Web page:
26 Sw. U. L. Rev. 1133 (1996-1997)
Embryo Theft: The Misappropriation of Human Eggs at an Irvine Fertility Clinic Has Raised a Host of New Legal Concerns for Infertile Couples Using New Reproductive Technologies

handle is hein.journals/swulr26 and id is 1153 raw text is: EMBRYO THEFT: THE
MISAPPROPRIATION OF HUMAN
EGGS AT AN IRVINE FERTILITY
CLINIC HAS RAISED A HOST
OF NEW LEGAL CONCERNS FOR
INFERTILE COUPLES USING NEW
REPRODUCTIVE TECHNOLOGIES
I. INTRODUCTION
Allegations that doctors misappropriated numerous fertilized
eggs at a preeminent fertility clinic in California1 illuminate the
extraordinary legal and ethical challenges created by medical ad-
vancements in reproductive technology.2 The clinic was the Univer-
sity of California Irvine's (UCI) Center for Reproductive Health
and the allegations involved more than thirty patients.' This particu-
lar scenario has never before been addressed by any court, nor has the
legislature previously enacted any law which specifically addresses the
1. The alleged misconduct took place at the University of California at Irvine (UCI)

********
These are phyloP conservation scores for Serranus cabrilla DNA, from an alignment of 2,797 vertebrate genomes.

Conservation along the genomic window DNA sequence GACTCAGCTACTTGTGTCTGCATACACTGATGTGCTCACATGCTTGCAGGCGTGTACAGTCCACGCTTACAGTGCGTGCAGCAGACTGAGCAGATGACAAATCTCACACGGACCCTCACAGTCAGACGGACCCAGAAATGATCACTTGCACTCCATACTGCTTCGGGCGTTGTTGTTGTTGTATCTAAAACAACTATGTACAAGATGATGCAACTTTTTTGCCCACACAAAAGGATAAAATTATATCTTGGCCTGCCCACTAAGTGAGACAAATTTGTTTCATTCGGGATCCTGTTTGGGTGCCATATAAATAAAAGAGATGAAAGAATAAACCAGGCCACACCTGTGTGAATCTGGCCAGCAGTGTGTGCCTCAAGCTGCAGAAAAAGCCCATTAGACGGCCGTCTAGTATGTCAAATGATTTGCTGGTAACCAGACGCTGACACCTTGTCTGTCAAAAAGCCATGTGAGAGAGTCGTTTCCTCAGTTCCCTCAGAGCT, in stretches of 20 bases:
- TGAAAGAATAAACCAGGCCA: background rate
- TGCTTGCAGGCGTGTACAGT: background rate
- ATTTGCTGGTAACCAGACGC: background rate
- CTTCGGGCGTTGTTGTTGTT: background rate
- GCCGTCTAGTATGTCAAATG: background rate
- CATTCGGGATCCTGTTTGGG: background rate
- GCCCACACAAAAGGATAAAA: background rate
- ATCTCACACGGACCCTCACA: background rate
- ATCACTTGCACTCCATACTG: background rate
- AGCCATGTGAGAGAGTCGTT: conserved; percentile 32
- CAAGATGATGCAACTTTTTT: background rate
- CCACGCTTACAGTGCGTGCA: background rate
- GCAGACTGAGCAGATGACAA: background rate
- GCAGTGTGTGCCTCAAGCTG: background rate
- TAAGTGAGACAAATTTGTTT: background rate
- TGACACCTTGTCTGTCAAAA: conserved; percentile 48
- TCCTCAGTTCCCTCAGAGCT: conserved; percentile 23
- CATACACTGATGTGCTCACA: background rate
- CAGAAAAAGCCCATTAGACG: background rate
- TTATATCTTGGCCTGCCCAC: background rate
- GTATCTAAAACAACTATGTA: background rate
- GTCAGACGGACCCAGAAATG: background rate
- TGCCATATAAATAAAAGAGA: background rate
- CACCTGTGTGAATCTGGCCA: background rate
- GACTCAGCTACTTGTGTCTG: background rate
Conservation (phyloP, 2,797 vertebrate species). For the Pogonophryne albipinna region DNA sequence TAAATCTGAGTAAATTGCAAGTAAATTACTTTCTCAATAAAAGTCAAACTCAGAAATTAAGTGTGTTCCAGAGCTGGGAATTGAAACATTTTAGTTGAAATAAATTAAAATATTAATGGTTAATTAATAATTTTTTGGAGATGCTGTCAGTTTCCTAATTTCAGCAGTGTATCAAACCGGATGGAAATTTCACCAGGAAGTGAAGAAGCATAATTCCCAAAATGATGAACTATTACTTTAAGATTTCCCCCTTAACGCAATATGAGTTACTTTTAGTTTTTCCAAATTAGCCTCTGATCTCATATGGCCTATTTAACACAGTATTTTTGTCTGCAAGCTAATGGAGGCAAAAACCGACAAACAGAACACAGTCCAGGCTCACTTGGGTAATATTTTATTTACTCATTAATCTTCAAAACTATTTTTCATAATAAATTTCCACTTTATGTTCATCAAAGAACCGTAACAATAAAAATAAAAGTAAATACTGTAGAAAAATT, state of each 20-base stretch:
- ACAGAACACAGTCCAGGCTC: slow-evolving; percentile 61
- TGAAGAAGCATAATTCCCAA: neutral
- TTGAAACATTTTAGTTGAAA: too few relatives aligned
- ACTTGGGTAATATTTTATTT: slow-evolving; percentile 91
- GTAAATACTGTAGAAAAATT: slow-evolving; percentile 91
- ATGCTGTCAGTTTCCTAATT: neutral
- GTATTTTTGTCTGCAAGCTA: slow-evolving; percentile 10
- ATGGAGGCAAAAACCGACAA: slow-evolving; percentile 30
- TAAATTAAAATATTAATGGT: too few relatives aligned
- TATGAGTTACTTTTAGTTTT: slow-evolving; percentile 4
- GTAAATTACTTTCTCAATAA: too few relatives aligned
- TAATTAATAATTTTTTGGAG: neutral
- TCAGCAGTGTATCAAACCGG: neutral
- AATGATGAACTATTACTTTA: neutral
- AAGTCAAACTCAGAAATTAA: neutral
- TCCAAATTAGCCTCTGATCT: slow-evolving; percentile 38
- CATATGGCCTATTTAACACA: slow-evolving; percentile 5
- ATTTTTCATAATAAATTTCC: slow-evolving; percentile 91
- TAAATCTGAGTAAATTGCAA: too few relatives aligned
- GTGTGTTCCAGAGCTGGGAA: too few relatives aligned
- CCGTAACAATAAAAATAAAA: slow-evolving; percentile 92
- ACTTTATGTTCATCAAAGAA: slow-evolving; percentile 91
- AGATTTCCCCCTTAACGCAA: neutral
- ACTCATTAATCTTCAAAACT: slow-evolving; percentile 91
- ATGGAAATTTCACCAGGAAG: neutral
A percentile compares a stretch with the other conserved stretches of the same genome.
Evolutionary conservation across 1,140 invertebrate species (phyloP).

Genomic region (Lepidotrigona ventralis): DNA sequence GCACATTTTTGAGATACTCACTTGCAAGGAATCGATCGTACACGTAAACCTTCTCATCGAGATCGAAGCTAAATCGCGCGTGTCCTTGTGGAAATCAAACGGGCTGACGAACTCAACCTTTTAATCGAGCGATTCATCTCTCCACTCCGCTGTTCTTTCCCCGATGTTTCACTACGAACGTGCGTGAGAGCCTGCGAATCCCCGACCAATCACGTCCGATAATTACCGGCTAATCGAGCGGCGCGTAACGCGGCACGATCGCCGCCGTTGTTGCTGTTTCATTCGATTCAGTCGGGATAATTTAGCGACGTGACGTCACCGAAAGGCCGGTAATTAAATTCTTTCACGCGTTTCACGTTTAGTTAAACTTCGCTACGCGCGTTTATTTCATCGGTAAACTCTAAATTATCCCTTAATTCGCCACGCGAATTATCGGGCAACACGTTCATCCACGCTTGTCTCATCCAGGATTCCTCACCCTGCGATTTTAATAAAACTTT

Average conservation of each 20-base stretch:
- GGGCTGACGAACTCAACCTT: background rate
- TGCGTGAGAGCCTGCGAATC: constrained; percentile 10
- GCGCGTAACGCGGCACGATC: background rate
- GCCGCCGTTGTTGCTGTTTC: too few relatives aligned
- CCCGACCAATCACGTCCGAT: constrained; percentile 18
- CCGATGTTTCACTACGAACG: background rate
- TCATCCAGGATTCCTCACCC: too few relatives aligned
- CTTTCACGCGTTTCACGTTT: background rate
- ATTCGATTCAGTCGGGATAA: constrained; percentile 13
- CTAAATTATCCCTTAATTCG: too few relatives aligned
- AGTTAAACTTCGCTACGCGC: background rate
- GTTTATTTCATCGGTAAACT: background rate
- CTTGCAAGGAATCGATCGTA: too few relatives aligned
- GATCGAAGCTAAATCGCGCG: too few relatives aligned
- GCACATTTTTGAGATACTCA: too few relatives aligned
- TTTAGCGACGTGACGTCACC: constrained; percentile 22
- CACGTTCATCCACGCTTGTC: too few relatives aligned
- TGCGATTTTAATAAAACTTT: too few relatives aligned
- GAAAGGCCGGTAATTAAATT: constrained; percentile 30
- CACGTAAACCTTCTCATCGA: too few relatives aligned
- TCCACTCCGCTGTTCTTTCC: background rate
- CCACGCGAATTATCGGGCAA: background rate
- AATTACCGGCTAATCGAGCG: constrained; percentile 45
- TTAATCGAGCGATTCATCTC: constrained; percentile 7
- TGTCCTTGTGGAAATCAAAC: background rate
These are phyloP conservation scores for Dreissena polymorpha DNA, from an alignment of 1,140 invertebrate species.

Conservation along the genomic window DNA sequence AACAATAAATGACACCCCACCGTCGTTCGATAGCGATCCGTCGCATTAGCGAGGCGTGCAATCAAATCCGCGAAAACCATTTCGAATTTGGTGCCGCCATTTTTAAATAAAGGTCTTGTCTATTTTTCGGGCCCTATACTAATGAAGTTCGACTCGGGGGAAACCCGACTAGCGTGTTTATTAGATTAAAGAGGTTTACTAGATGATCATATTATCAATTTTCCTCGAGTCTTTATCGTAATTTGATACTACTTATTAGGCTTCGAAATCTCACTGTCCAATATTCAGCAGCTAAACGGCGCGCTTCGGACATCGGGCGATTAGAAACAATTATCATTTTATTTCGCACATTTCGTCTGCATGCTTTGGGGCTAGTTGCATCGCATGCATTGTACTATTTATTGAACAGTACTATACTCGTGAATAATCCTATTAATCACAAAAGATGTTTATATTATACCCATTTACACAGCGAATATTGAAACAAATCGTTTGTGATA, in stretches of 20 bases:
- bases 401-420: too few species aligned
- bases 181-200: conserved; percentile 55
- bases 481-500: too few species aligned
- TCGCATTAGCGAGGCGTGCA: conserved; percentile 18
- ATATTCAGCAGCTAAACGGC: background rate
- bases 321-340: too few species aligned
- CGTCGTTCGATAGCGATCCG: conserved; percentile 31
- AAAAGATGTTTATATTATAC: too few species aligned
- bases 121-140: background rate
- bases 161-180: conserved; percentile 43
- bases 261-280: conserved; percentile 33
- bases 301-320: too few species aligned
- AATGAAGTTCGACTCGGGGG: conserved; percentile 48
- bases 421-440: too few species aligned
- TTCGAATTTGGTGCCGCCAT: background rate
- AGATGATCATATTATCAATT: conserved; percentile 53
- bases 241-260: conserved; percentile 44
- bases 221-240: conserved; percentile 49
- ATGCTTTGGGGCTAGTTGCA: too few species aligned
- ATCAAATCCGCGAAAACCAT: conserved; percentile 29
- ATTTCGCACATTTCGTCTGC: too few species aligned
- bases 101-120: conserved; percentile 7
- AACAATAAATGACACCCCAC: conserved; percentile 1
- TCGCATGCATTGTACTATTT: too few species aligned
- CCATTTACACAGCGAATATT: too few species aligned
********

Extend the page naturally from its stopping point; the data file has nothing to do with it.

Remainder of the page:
Center for Reproductive Health. These allegations will be collectively referred to in this com-
ment as the Irvine scandal.
2. Julie Marquis et al., Egg Misuse May Have Involved 30 More Patients, UCI Reports,
L.A. TIMES (Orange County ed.), July 6, 1995, at Al.
3. Tina Nguyen, Fertility Suit Brings Tustin Couple Back to Court, L.A. TIMES (Orange
County ed.), Nov. 10, 1995, at B4 (U.C. Irvine has accused the three doctors of misappropriating
eggs and embryos of at least 35 women and some documents contend twice that number were
victimized); Julie Marquis & Tina Nguyen, List May Show Larger Scandal at UCI Clinic, L.A.
TIMES (Orange County ed.), Nov. 5, 1995, at B1 (at least 60 may have been victims of improper
egg and embryo transfers).

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